10. Beef Stew made with Potatoes, Carrots, Onions, Celery, Tomatoes & some frozen peas; Muffins; HM Lime Juice Gelatin with some fruit, probably canned pears.
  11. Dirty Rice made with Ground Turkey, Mixed Vegetables, Onions, a handful of added sausage flavored TVP and lots of red pepper; Mixed Greens; butter bread
  12. Turkey Chili–1 lb of meat & 1 pound of dry beans, cooked in crock pot overnight; Tomatoes, peppers, celery; Cornbread; Celery Sticks (and peanut butter)
  13. Chicken Rice Casserole (made from canned chicken from my pantry) with peas & mushrooms and white sauce made from HM Soymilk; Pickled Beets;
  14. Choice of Butter Beans or Split Pea Soup–some hot bread–toast if necessary–oatmeal cookies if possible. Yum.
  15. Fried Rice; Hot & Sour Soup with many Veggies & Tofu; Fried Spam coated in brown sugar before frying (I know, it’s horrible, but we love it) and then caramelized to a golden brown. Pineapple on the side.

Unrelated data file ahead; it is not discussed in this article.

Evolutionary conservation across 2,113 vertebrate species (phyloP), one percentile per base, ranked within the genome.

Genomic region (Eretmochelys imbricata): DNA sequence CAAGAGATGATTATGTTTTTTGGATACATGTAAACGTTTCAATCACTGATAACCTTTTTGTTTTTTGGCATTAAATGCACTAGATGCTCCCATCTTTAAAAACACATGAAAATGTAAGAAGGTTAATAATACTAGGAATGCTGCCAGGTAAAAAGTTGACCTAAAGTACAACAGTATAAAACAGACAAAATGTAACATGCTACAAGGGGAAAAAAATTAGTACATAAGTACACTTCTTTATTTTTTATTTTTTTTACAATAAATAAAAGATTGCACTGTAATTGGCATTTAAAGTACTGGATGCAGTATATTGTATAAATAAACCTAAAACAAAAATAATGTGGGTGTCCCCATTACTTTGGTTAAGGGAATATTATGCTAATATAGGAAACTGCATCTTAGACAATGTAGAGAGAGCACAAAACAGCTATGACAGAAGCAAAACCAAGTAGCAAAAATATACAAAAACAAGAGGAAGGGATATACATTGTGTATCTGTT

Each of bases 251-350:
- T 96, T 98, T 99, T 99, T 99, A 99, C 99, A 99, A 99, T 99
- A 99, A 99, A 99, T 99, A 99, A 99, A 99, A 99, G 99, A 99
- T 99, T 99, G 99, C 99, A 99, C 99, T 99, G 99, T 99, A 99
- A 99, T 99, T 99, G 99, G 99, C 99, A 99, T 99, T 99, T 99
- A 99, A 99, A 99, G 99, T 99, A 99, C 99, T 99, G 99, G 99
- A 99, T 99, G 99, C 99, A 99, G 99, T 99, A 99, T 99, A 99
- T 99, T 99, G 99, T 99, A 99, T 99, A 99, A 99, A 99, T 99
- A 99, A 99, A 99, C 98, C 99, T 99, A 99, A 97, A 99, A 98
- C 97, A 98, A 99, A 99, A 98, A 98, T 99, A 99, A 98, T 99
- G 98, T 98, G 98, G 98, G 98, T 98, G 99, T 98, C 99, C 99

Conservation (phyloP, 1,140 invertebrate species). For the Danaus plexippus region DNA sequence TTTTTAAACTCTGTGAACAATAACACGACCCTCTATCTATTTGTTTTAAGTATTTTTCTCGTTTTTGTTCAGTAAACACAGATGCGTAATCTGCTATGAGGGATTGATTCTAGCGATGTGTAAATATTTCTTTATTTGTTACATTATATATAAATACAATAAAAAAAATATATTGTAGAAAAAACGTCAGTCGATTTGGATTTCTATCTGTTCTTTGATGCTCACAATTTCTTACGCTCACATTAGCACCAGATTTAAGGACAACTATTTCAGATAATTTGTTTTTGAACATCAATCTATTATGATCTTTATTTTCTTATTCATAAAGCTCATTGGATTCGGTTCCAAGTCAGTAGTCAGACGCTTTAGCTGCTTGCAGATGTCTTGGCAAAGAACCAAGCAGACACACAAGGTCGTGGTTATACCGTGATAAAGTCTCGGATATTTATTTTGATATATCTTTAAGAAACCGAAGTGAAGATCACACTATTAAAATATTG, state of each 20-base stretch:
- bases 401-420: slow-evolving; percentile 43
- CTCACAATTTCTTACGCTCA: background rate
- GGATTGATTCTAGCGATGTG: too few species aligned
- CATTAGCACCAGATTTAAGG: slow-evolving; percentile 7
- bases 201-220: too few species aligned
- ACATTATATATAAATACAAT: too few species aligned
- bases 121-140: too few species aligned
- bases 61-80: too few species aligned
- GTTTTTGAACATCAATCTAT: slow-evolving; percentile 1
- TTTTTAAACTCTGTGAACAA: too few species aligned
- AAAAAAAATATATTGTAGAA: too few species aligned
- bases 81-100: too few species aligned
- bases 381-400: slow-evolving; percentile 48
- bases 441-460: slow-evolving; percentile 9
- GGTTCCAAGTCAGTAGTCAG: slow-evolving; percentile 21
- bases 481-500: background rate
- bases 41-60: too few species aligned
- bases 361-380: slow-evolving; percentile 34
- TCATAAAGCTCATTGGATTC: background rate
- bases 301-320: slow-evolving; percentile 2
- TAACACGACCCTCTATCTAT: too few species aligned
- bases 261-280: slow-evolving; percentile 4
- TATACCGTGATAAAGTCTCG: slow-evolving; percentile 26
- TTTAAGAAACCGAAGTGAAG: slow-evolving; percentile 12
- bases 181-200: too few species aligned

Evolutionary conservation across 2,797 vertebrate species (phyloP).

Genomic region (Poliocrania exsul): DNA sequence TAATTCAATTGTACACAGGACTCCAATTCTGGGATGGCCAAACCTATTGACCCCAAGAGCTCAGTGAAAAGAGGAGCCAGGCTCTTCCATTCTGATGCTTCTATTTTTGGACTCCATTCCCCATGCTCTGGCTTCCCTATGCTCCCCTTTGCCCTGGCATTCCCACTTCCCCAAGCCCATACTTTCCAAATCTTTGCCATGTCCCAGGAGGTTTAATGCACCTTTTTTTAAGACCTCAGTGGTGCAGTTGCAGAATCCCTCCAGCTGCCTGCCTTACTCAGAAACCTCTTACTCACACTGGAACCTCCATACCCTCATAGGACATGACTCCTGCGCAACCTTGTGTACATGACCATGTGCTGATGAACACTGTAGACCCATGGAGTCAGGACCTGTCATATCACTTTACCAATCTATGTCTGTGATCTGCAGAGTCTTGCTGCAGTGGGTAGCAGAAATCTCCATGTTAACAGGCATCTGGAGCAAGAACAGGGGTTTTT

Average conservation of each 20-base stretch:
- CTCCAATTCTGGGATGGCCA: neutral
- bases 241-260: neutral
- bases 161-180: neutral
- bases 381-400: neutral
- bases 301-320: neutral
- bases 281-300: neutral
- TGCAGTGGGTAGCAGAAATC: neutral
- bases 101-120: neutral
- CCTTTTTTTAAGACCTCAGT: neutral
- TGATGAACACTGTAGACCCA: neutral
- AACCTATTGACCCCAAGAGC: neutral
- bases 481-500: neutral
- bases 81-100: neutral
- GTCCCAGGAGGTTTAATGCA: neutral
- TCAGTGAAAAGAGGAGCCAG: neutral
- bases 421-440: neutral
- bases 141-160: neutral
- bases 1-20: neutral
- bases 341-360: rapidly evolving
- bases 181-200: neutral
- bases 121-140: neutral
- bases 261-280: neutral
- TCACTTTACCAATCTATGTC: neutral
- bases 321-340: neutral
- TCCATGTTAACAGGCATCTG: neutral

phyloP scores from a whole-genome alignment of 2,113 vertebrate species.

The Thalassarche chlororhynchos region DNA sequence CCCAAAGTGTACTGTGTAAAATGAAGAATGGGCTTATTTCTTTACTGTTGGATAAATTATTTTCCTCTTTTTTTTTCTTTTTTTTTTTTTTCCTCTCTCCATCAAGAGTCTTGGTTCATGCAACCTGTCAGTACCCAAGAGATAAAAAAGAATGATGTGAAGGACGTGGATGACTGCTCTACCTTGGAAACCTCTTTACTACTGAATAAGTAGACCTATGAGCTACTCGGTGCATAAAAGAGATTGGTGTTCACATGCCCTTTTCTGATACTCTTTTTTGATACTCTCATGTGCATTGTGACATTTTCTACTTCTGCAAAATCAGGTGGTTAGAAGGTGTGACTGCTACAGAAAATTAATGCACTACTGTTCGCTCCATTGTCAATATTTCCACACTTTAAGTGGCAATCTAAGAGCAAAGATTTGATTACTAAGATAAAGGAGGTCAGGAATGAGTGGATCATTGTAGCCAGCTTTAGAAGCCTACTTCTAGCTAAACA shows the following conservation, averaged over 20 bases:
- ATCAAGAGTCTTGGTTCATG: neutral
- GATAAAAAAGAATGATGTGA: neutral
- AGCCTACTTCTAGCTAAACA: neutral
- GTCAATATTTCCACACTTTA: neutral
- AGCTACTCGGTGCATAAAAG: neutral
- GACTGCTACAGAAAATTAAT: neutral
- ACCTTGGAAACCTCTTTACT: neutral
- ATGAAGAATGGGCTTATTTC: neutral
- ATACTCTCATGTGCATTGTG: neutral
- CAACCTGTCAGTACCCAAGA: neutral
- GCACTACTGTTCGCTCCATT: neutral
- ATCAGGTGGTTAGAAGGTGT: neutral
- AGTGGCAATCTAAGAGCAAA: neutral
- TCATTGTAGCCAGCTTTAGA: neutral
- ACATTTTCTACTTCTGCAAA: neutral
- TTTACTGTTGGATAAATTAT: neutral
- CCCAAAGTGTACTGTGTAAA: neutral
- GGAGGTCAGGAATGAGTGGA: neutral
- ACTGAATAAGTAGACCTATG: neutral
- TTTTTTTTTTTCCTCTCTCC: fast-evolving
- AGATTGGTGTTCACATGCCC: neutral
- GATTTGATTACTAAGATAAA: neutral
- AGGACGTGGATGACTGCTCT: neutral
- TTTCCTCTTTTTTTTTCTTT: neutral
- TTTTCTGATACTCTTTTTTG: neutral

1. Rice Cakes spread with peanut butter and sprinkled with raisins
  2. Rice Cakes spread with peanut butter and topped with bananas slices
  3. Rice Cakes with Marshmallow Fluff & Chocolate Chips
  4. Apples (from our tree)
  5. Bananas
  6. Celery with Peanut Butter and Raisins
  7. Monster Cookies
  8. Brownies
  9. Cake (looking for recipe) with thawed frozen strawberries and Tofu whipped Topping to make Strawberry Short Cake of sorts.
  10. Pizza Bread
  11. Refried Beans & Chips
  12. Sandwiches: Ham, Turkey, PB&J, Fried Egg, Tuna
  13. Vegetarian Tacos made from TVP & Refried Beans, fast and easy–topped with shredded cabbage and well drained canned no-salt-added tomatoes. Also HM tofu sour cream if desired